I had packed a travel body wash / shampoo combo and my wife had picked us both up some awesome Lunatec self cleaning travel wash cloths that can be used as loofahs (gear that has already proved very valuable — thanks for the tip, ZINK Year).

travel wash-cloth
Lunatec travel wash cloth

As we traveled from hot city to very hot city I started to sweat. Especially as we started to reach locations like Beijing, with less than ideal sanitary conditions, I noticed something. I started to smell!

yeah um, could you keep your arm down.
yeah um, could you keep your arm down.

A smell in hot weather when you are walking 13 miles or so a day (thanks fitbit) might seem obvious to people. I have never really been a very sweaty person, in the states I don’t normally need antiperspirant or deodorant. I smell fine showing once a day even if with a light workout. If I have a real workout I shower after and all is good. Not so much in Beijing I tried to shower 4 times in one day and still couldn’t stay smelling clean. Something wasn’t right and I needed to solve the problem. (I went through this little journey of discovery while a friend was traveling with us, sorry Dina!)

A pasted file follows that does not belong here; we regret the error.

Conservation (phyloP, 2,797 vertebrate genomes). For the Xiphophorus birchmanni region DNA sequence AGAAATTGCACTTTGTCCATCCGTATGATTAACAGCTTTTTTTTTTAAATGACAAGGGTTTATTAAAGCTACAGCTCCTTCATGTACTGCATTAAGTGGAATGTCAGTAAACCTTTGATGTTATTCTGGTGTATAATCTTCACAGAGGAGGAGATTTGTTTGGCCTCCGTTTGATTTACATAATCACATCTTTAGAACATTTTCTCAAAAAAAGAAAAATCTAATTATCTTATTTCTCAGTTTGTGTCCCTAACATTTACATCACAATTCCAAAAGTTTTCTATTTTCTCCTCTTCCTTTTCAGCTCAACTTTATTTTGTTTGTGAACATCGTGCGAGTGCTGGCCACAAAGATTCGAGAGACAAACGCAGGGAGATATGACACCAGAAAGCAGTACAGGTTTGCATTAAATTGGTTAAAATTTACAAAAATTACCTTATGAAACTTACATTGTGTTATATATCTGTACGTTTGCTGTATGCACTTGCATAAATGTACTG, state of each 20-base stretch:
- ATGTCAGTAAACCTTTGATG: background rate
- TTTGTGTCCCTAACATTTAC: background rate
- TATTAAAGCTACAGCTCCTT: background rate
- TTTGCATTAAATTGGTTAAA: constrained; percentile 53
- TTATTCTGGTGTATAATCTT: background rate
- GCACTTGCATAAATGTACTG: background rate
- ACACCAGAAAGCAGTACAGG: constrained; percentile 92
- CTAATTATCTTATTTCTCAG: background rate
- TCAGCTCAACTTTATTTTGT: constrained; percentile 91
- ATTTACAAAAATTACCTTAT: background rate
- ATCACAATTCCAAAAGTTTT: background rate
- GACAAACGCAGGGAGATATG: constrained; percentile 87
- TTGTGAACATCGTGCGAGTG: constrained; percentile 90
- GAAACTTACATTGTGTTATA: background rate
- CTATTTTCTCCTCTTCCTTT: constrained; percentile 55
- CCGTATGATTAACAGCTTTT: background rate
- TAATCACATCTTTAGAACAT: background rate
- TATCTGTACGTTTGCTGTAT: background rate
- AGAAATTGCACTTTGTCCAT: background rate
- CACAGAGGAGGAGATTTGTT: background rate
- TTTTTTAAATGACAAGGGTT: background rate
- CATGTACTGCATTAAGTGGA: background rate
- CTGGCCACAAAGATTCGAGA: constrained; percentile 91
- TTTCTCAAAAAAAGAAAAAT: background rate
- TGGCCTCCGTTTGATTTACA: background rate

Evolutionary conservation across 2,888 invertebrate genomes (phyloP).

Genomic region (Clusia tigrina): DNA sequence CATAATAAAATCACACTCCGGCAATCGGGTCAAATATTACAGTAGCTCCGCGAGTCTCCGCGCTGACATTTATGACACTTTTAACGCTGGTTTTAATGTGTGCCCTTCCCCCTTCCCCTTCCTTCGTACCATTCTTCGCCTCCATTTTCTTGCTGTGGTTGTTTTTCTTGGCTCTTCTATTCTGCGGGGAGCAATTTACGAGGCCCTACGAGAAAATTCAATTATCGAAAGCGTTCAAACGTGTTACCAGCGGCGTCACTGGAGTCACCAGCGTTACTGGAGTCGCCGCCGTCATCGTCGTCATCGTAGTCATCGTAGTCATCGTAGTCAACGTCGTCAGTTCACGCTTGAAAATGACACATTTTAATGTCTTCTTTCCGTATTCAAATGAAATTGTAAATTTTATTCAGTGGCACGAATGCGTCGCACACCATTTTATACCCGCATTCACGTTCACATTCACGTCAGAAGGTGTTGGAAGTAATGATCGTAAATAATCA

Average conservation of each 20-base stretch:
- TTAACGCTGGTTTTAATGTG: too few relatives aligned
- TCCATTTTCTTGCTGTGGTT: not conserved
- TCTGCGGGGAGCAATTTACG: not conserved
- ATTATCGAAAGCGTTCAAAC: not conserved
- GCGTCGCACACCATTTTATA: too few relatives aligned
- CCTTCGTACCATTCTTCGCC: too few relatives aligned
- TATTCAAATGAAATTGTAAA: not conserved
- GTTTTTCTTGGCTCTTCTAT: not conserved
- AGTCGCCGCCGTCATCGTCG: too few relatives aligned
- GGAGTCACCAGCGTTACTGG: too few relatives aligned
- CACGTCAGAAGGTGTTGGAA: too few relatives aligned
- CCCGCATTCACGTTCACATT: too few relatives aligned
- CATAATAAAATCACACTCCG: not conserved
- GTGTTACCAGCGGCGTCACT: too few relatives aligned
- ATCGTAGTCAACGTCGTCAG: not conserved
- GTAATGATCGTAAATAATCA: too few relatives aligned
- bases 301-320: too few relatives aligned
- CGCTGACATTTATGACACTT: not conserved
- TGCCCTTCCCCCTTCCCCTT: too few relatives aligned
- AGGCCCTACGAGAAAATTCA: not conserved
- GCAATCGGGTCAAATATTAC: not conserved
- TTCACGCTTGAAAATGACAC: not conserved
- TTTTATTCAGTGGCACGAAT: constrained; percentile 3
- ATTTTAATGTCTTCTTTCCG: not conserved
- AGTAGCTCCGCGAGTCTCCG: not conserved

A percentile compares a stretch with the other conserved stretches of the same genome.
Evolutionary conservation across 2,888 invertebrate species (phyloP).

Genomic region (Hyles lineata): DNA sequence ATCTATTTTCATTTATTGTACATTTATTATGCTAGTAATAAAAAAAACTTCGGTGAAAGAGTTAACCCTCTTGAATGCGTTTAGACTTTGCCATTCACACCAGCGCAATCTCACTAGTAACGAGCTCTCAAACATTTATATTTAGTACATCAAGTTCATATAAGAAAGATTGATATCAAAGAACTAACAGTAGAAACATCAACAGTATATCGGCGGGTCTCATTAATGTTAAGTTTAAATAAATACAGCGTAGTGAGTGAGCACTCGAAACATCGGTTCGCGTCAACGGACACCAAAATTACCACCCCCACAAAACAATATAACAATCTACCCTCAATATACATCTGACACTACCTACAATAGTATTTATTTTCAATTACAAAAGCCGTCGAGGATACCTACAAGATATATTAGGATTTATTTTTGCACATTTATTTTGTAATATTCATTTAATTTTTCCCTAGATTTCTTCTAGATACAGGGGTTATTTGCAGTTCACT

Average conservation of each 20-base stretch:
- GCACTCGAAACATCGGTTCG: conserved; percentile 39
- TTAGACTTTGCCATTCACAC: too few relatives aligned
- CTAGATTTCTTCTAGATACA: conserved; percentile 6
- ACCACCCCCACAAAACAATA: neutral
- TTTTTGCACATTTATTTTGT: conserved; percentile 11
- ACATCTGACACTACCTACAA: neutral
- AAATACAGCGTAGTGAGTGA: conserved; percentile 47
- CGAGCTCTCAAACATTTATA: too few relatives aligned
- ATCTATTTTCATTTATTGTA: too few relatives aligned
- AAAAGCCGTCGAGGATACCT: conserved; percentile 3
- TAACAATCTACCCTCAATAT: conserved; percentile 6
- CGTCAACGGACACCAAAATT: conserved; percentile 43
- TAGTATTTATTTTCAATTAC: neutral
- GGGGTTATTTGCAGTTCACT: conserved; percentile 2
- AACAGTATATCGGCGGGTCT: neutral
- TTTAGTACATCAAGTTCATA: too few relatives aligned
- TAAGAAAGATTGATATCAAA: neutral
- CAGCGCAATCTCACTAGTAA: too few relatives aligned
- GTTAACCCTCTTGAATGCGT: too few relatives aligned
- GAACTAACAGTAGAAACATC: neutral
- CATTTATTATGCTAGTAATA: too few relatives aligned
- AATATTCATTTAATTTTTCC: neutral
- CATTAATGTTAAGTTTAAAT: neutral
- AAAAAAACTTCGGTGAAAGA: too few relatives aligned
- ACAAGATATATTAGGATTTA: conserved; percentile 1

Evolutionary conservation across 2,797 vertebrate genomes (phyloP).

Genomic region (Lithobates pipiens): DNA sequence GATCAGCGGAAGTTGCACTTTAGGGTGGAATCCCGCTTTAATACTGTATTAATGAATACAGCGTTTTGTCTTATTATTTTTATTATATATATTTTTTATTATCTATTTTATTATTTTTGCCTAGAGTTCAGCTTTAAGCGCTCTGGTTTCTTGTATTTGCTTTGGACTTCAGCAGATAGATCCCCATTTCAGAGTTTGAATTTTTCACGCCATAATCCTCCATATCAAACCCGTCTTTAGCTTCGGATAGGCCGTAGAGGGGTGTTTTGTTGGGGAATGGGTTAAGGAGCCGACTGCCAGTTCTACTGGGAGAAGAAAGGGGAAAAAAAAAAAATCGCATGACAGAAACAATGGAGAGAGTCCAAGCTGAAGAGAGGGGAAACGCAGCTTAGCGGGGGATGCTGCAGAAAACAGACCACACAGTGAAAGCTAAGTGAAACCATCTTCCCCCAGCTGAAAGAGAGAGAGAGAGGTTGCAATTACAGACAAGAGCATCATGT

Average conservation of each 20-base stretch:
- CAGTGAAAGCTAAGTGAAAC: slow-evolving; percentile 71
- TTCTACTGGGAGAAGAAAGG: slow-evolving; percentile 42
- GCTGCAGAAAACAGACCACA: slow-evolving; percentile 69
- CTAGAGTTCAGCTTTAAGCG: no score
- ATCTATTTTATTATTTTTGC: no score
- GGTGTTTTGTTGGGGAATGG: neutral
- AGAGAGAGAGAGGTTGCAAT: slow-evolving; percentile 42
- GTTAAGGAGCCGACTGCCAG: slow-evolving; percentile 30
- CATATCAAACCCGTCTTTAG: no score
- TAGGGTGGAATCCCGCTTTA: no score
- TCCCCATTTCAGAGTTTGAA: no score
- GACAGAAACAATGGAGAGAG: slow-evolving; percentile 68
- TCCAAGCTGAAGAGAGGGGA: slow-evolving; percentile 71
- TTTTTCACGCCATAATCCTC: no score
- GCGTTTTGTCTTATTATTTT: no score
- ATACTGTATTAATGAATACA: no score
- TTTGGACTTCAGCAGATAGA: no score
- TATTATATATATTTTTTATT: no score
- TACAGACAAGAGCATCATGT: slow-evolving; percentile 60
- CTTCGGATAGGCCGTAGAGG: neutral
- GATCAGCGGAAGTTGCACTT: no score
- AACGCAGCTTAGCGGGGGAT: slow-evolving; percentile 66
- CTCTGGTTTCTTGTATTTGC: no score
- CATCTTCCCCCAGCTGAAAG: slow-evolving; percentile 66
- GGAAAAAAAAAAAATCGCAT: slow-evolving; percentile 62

Keeping Dan Clean

We had been in and out of hotels and I had been using a loofah often with the hotel provided liquid body wash. I realized that wasn’t strong enough, back home I always use a soap bar. Buying a real bar of soap and keeping it in a little zip lock bag (you did pack some of those didn’t you) between hotels. This got me most of the way back to normal, but with the extra daypack on my back and hotter temperatures I eventually added travel size deodorant to my arsenal. It is safe to say even if you don’t normally need these kinds of things at home, you might need them while traveling.